When you hear the word “tradition,” what comes to mind? What are your initial thoughts to traditions? Are they positive influences in our lives, or are they negatives? Do they open life up or close life down? Do they provide structure for freedom or deprive us of freedom? My answer is – it all depends. In Tevye’s village of Anatevka, traditions helped them to endure a hard life of poverty. Traditions helped them survive harsh persecution. Their traditions helped them know who they were and what God expected them to do. Tradition helped them keep their balance. At the same time, however, some of their traditions enslaved them. No new ideas were encouraged and no new behaviors were allowed. They were not open to newness. And that is where the drama, the conflict, begins. When his daughters desire to marry for love, Tevye is caught between tradition and his love for his daughters. Something has to give.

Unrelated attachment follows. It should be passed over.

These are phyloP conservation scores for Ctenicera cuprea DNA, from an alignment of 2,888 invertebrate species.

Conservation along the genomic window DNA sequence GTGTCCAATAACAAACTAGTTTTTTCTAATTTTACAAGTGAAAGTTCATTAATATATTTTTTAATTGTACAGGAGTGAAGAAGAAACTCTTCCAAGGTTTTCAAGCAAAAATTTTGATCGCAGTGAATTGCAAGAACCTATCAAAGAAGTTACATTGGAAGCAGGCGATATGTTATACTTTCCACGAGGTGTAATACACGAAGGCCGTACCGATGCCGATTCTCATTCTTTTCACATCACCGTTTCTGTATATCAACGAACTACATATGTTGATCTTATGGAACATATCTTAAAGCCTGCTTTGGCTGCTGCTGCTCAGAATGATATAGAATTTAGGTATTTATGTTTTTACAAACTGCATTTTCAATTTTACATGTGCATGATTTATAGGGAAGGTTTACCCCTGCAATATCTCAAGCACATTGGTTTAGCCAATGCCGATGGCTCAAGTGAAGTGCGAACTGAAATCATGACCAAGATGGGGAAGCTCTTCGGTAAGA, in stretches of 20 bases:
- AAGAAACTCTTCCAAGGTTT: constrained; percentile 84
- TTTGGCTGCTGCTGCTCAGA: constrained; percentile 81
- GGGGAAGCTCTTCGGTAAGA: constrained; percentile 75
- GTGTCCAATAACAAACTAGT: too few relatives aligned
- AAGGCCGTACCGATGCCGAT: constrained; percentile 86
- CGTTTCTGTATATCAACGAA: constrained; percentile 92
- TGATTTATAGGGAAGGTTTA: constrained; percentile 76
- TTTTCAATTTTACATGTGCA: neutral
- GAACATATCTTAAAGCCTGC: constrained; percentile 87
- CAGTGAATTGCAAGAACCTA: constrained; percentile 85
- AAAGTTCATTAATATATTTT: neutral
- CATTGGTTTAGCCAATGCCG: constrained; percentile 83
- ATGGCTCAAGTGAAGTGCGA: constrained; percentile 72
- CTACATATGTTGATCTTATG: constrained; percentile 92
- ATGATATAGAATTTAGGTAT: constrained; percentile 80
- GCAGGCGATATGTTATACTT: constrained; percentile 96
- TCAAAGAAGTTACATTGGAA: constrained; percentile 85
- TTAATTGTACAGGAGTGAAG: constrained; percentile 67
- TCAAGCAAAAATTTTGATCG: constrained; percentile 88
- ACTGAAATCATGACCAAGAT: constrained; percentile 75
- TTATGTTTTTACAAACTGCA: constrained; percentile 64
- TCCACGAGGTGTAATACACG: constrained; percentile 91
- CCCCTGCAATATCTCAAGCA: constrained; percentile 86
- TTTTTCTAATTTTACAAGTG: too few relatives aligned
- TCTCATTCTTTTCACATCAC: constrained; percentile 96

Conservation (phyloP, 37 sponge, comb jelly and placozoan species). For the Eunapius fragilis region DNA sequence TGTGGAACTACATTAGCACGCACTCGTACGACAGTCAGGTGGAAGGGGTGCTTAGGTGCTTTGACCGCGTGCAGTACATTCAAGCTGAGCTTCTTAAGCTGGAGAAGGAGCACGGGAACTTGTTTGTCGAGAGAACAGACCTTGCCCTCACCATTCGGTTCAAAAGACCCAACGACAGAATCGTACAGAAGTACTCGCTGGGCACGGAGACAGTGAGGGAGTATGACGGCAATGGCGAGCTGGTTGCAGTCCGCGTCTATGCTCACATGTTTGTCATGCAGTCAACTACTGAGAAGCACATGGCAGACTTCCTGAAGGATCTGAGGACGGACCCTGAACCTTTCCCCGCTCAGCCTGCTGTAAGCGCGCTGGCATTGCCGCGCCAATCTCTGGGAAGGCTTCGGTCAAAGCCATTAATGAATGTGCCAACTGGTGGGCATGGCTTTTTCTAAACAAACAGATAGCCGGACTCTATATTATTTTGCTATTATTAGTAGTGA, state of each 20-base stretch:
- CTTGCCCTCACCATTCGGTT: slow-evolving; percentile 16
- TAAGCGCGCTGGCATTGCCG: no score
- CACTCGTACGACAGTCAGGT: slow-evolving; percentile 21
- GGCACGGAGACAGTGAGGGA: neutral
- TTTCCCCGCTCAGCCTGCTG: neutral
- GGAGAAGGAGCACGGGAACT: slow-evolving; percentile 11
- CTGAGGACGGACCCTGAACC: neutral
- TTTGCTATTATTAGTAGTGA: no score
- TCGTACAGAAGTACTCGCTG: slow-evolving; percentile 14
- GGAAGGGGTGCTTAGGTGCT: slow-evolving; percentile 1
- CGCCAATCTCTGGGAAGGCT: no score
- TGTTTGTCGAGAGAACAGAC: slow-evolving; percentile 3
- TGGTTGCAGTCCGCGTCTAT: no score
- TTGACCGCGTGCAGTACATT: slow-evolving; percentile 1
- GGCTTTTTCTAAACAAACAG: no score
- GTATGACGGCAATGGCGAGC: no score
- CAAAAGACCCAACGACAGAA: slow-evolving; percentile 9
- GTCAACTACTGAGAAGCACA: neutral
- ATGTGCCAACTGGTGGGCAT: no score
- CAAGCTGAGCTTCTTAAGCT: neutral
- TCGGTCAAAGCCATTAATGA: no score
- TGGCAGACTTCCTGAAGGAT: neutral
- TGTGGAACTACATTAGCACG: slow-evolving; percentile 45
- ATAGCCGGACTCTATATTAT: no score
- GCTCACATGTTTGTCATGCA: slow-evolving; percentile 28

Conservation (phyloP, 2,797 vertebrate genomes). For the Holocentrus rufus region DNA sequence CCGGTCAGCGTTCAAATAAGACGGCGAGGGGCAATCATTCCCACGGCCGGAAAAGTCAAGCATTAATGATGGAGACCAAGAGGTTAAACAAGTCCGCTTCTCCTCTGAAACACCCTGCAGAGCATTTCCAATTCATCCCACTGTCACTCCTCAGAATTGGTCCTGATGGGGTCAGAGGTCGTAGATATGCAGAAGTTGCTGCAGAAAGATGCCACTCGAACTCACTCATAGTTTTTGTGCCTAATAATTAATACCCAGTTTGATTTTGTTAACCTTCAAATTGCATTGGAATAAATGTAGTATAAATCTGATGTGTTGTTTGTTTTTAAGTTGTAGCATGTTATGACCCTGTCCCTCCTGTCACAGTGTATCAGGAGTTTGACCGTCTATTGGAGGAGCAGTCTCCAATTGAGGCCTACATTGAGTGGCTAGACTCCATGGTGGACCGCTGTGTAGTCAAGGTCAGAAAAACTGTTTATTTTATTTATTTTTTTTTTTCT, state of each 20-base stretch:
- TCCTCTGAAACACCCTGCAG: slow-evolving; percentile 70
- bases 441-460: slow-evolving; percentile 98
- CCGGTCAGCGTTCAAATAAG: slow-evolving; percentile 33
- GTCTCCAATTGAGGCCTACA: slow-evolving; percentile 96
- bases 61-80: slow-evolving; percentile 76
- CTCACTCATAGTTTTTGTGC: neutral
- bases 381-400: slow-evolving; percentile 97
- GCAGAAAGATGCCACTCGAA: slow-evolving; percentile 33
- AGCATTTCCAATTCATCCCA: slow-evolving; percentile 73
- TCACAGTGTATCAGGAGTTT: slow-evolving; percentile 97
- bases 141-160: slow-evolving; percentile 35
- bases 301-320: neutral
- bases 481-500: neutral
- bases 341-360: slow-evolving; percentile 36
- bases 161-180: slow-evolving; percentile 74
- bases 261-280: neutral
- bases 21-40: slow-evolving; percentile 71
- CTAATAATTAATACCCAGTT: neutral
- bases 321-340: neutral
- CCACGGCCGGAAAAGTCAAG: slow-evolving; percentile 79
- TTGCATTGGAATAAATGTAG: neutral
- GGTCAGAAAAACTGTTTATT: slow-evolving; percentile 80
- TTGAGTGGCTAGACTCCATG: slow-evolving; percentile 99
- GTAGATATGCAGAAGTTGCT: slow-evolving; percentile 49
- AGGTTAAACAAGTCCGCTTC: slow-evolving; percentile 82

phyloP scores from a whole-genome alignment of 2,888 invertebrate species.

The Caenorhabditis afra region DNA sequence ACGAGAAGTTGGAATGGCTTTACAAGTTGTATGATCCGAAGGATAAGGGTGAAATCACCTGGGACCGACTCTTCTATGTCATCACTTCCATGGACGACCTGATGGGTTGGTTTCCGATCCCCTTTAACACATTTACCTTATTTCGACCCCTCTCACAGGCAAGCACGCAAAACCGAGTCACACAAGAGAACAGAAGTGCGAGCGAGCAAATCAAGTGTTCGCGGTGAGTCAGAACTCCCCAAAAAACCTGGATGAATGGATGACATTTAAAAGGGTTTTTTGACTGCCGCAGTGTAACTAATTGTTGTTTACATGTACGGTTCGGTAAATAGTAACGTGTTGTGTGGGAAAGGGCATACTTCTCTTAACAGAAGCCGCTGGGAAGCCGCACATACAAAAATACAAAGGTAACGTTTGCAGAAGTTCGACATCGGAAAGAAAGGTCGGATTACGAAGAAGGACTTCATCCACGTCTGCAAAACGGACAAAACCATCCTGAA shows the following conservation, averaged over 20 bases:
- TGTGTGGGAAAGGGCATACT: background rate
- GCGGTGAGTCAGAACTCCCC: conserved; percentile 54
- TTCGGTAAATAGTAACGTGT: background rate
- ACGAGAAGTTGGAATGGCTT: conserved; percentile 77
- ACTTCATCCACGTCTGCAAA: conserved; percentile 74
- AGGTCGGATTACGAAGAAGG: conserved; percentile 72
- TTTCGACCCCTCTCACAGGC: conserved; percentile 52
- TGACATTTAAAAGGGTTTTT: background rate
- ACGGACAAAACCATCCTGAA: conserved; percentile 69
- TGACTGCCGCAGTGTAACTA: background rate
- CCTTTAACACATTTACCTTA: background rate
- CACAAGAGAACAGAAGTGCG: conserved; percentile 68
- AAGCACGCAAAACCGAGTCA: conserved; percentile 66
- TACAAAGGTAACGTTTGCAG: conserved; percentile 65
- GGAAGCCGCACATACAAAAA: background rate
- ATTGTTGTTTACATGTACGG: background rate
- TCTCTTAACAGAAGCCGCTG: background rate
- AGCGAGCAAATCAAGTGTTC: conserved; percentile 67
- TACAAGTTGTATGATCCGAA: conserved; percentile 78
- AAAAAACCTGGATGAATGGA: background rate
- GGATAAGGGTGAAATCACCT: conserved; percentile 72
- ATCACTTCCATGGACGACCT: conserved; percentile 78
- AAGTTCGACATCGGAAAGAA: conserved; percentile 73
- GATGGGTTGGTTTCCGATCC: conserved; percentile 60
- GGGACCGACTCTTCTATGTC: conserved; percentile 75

But everything in life can’t be subject to change, can it? When it comes to life, and when it comes to faith, we are up on a shaky roof – and we need balance. Matthew 15:1-9 shows us Jesus’ reaction to those living according to tradition without an appreciation of the meaning of those traditions to faith in God. Jewish authorities came from Jerusalem and noticed that the disciples were not washing their hands before eating. Now this was not a COVID violation or even a matter of eating with dirty or unclean hands. You see, the Jews had a tradition for handwashing which was written down in a collection of rules called the Mishnah. The rules for handwashing dictated everything from collection of the water to storage of the water to the actual method for washing the hands. In short, the disciples were not following Jewish tradition and the Pharisees and scribes what to know why. Jesus doesn’t answer them directly. Instead, Jesus tells these religious scholars that he is well aware that even as they talk about keeping and honoring tradition, they are actually breaking God’s commandments. It seems that these Jewish elders were failing to support their parents – instead claiming to give the money to God while keeping it to benefit themselves. God’s commandment was to honor their father and mother, and they found a traditional loophole that allowed them to get away with ignoring their obligations under the commandment. Jesus calls them hypocrites because while they performed all their rituals flawlessly, their hearts were not right before God.